If more than one suspected case is being transported, personnel and health personnel should change their PPE between each patient to avoid possible cross-contamination between suspected, but not confirmed, cases of COVID-19. They should dispose of the used PPE appropriately in containers with a lid in accordance with the hotel action plan and national regulations for infectious waste.
The hotel management should provide access to services for cleaning and disinfection of the room occupied by the sick person in accordance with action plan, following the cleaning and disinfection protocols for rooms with cases. In case that this is not possible, the on-duty housekeeper should be instructed to clean and disinfect the room occupied by the sick person, following the cleaning and disinfection protocols for rooms with cases and observing personal protective measures.
Identification and Management of Contacts
Identification of contacts should begin immediately after a suspected case has been identified in the establishment.
WHO defines a contact as a person who experienced any one of the following exposures during the 2 days before and the 14 days after the onset of symptoms of a probable or confirmed case:
• Face-to-face contact with a probable or confirmed case within 1 meter and for more than 15 minutes;
• Direct physical contact with a probable or confirmed case;
• Direct care for a patient with probable or confirmed COVID-19 disease without using proper personal protective equipment; OR
• Other situations as indicated by local risk assessments.
In the context of a hotel and tourism accommodation establishment, a contact could be considered as:
• Guest companions or persons providing care who had close contact with the suspected case;
• The staff member designated to look after the ill persons, and other staff members who may have been in close contact with the ill persons or the facilities they use (e.g. bathroom) or their usual articles (e.g. used linen and clothes).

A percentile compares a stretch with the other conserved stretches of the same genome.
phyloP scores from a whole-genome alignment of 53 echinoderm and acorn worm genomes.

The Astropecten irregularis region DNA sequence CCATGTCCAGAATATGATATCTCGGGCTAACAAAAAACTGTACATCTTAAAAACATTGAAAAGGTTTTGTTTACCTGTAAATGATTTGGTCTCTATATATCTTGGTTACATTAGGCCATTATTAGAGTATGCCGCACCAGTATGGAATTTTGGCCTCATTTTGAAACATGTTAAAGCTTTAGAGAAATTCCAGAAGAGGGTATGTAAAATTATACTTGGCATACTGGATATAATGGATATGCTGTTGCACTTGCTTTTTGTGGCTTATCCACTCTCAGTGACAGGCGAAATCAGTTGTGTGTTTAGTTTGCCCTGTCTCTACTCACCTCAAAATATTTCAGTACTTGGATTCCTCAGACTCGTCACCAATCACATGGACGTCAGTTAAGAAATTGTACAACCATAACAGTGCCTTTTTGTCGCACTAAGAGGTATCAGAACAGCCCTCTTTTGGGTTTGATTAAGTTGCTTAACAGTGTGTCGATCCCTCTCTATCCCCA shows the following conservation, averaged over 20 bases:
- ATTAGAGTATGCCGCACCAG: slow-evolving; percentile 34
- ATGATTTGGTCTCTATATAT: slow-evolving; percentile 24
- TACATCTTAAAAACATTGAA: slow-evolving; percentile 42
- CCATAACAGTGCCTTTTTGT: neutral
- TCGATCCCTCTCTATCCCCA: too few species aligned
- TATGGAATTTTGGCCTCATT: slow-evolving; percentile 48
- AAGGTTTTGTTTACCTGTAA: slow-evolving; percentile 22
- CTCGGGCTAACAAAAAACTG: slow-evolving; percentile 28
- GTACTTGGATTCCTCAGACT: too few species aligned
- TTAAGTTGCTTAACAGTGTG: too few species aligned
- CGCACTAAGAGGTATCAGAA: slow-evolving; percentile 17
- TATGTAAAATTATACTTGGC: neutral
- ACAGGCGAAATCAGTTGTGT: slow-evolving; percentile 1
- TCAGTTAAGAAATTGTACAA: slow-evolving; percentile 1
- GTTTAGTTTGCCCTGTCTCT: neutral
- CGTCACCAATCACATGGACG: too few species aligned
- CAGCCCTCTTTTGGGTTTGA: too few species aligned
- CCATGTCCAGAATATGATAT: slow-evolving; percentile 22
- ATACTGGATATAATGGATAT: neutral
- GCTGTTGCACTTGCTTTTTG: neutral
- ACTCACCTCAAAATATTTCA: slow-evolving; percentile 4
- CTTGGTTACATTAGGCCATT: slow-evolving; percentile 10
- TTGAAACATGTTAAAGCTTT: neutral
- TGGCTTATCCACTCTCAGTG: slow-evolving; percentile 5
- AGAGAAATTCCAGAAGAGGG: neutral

If the severity of the symptoms or numerous movements of the case(s) indicate more extensive exposure in the establishment, a more thorough assessment should be done together with the local health authorities.
WHO recommends that all contacts of COVID-19 patients be quarantined for 14 days from the last time they were
exposed to the patient. If a contact develops symptoms, the contact should wear a medical mask, considered as suspect case, and treated as such.
Other guest and staff who do not meet the definition of a contact may be considered as having low-risk exposure and may be advised to implement precautionary measures. These precautionary measures can be modified and adapted to the risk assessments conducted by the public health authorities.
Non-affected guests are persons considered to have had a low-risk exposure. They should be provided with information about the disease, it's transmission, and preventive measures.
They should be asked to self-monitor for COVID-19 symptoms, including fever, cough, or difficulty breathing for 14 days from the date of departure of the confirmed case from the establishment. Should they develop symptoms indicative of COVID-19 within 14 days, they should be asked to immediately self-isolate and contact local health services.
Suppliers of Goods and Services
Contractors and suppliers of goods and services should follow safe systems of work and also have systems in place for the prevention of the spread of COVID-19.
Please note that this checklist template is a hypothetical appuses-hero example and provides only standard information. The template does not aim to replace, among other things, workplace, health and safety advice, medical advice, diagnosis or treatment, or any other applicable law. You should seek your professional advice to determine whether the use of such a checklist is appropriate in your workplace or jurisdiction.